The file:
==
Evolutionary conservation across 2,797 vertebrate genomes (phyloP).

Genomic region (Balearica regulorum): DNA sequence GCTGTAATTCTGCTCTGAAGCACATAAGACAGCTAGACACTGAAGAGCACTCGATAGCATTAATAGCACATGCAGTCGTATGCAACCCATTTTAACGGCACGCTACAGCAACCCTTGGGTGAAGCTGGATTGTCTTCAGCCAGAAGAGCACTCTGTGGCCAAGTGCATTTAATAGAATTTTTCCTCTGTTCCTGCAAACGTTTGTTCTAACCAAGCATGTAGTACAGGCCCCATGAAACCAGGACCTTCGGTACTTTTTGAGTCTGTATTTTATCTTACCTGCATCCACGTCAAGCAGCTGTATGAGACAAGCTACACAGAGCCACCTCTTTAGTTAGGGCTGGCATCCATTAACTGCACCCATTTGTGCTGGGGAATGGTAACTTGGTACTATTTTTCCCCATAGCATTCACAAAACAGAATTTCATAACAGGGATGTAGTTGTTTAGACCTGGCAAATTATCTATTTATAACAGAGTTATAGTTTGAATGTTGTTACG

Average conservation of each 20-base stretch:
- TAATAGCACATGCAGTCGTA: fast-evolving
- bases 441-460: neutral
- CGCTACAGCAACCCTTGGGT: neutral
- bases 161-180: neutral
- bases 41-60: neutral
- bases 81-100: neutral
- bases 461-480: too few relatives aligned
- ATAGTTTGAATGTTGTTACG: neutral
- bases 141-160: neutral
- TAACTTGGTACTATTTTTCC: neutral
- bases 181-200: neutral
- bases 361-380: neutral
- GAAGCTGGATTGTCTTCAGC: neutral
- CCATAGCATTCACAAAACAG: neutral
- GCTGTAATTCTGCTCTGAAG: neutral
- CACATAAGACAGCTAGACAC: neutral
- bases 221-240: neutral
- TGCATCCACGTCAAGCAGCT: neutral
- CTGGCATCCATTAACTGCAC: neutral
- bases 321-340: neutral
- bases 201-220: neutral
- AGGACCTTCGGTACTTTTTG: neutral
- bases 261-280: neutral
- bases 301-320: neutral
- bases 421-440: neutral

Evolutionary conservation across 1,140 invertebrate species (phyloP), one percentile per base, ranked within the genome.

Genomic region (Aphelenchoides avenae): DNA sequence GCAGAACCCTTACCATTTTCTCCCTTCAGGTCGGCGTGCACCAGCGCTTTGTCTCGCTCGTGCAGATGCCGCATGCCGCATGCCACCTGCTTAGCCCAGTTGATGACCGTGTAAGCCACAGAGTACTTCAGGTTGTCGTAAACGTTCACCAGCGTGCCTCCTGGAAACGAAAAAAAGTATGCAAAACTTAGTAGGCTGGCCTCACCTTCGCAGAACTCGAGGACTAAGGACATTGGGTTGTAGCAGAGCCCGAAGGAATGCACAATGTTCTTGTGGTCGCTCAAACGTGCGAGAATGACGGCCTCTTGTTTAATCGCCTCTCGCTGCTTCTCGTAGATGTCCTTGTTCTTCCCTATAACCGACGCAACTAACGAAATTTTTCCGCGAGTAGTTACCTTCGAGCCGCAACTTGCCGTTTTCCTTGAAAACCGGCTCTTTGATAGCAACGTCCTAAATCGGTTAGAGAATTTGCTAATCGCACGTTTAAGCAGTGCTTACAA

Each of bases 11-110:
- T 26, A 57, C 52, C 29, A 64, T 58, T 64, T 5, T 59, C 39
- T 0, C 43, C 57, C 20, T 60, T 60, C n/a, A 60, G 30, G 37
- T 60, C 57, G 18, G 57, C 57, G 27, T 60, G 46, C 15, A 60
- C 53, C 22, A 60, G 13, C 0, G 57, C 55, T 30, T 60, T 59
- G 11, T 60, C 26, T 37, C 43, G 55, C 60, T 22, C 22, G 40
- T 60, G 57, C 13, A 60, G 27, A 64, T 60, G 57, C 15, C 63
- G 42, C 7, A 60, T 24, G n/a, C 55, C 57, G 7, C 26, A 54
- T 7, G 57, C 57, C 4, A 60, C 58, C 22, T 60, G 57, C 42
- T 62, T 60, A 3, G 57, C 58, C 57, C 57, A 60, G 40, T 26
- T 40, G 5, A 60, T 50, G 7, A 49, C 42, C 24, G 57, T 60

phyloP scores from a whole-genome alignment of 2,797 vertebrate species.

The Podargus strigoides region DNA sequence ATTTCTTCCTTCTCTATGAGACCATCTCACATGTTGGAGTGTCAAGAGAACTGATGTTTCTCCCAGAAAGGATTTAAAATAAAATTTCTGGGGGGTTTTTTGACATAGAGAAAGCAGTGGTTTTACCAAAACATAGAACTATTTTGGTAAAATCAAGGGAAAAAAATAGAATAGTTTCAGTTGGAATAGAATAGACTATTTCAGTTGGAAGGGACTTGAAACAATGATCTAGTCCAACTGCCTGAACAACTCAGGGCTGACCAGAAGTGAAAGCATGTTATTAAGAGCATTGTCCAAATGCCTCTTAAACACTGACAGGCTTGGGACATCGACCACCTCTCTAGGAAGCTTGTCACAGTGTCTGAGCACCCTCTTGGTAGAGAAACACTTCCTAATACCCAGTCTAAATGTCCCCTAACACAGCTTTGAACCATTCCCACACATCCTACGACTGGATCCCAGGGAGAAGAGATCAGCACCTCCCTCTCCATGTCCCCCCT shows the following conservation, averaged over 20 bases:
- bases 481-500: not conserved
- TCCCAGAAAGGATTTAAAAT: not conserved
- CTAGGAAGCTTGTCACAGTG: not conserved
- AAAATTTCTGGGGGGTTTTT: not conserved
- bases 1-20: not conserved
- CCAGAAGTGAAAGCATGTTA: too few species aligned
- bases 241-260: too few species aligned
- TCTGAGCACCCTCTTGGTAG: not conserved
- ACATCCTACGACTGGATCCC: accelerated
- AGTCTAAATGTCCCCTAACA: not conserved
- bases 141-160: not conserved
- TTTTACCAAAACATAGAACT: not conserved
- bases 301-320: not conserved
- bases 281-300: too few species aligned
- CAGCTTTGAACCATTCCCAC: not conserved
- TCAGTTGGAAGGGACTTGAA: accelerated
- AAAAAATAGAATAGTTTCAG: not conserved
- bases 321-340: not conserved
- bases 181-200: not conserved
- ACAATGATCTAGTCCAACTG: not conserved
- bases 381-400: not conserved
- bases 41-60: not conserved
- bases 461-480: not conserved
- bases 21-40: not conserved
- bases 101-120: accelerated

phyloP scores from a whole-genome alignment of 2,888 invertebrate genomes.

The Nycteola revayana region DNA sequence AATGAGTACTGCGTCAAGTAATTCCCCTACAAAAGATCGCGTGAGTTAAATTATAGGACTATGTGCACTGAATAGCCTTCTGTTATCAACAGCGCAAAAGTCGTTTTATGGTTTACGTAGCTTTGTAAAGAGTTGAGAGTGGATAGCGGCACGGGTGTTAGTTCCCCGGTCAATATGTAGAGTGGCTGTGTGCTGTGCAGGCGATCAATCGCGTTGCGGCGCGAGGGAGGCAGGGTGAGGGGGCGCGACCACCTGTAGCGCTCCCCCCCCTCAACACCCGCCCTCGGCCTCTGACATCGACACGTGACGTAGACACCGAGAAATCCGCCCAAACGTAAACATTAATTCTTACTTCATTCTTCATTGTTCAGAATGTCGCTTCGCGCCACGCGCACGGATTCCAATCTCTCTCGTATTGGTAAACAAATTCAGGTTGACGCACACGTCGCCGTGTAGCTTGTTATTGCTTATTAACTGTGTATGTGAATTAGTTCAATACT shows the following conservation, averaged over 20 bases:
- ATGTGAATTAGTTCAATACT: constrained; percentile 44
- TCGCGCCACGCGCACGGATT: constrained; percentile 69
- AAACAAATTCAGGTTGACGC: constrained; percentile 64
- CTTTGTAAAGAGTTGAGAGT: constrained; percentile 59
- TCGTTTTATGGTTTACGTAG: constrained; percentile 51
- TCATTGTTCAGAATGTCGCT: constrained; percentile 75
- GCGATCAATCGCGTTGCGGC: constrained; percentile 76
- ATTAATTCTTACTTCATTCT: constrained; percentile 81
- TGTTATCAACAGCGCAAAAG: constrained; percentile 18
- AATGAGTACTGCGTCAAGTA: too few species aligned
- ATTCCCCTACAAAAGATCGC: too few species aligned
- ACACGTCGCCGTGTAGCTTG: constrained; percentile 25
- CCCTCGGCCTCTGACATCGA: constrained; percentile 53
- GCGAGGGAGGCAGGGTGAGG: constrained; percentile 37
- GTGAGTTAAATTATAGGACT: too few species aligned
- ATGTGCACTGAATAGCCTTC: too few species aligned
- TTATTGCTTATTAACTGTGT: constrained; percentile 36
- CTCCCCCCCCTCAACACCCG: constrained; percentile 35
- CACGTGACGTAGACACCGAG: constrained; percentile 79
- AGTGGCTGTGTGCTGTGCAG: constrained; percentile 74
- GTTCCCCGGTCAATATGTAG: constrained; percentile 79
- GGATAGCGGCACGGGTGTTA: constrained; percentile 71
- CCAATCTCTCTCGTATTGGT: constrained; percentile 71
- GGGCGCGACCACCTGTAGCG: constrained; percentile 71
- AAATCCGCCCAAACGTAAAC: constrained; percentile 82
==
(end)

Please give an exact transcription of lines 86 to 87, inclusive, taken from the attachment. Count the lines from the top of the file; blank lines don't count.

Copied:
- ATGTGCACTGAATAGCCTTC: too few species aligned
- TTATTGCTTATTAACTGTGT: constrained; percentile 36